Novels about love existing during the course of war and the strains put upon the lovers by the conflict raging about them are plentiful. The Cairo Code is an excellent book revolving around a segment of World War II and the parts three people play in the drama.
U.S. President Franklin D. Roosevelt and British Prime Minister Winston Churchill met in Cairo, Egypt during November 1943 in order to discuss plans going forward for operation Overlord, the invasion of Europe at a near future date. Hitler had the impression that if this invasion were allowed to take place, it would be the capstone on the defeat of Germany, which he felt was already started. He ordered the assassination of both Roosevelt and Churchill, with the emphasis on murdering the US president as primary.
Major Johann Halder, a brilliant agent of the Abwere, was assigned to head the attempt along with Rachael Stern, an Egyptologist, to accompany him to supply credibility that they were in Cairo to reexamine tombs. Their families had been excavating those tombs prior to the war. Stern, of Jewish descent, was being held at a concentration camp and released to Major Halder with the promise that she would be freed after the successful venture, as well as her parents, who were also being held prisoner by the Nazis.
The Americans, getting wind of the plot, assigned Lt. Colonel Harry Weaver to go after Halder and his party. Weaver was one the best officers the U.S. had and was thought to be the soldier that could foil the plot. The caveat in this was that Harry, Halder and Rachel had been together at excavations in Egypt with their families prior to the war. They had been close friends but both Harry and Johann fell in love with Rachel, and never knew whether or not she was in love with either of them.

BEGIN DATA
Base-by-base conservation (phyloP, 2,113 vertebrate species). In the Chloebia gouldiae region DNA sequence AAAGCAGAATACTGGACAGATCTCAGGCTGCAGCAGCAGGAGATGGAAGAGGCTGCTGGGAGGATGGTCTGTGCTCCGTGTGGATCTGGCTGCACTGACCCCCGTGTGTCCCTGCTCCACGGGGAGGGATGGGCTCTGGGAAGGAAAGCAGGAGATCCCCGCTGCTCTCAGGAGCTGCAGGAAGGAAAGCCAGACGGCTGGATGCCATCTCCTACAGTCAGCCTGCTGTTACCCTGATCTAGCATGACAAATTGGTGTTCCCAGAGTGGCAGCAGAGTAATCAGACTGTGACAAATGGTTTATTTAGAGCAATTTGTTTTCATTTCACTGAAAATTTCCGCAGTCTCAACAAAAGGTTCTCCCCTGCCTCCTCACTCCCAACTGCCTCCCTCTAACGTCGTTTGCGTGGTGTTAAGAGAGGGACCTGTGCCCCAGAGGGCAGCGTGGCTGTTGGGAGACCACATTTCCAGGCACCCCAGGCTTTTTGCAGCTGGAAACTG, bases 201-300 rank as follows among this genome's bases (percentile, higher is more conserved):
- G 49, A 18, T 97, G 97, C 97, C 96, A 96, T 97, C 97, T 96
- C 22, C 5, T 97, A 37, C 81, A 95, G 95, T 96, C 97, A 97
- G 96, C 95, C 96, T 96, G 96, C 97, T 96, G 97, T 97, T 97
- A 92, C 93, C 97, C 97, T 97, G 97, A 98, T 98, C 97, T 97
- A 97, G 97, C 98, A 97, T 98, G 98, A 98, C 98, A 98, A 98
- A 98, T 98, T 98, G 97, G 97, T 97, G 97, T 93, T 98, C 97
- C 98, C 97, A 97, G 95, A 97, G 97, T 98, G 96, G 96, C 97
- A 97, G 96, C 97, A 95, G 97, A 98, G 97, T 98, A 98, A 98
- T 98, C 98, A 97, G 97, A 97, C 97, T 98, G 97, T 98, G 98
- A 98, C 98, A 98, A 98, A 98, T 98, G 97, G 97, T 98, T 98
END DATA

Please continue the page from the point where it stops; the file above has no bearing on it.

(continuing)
The story revolves around the chase between Harry and his two friends, and if any of them would be able to actually kill their former friends or object of love. Meade handles the sequences of the chase and reactions of both sides with knowledge that they were facing former great friends and what they would do if they actually met. There was an attempt by the Nazis to kill Roosevelt at the Cairo conference in real life which obviously did not succeed. But the major thrust of Meade’s story involves love tested by being on opposite sides during a world war.
Extremely well done novel with the reader easily being caught up in the emotions and activities of both sides. The ending is not at all telegraphed but does leave the reader with the impression that he or she has just finished one of the most satisfying stories written in a long time.
3/16 Paul Lane
THE CAIRO CODE by Glenn Meade . Pinnacle (February 23, 2016). ISBN 978-0786037308. 416p.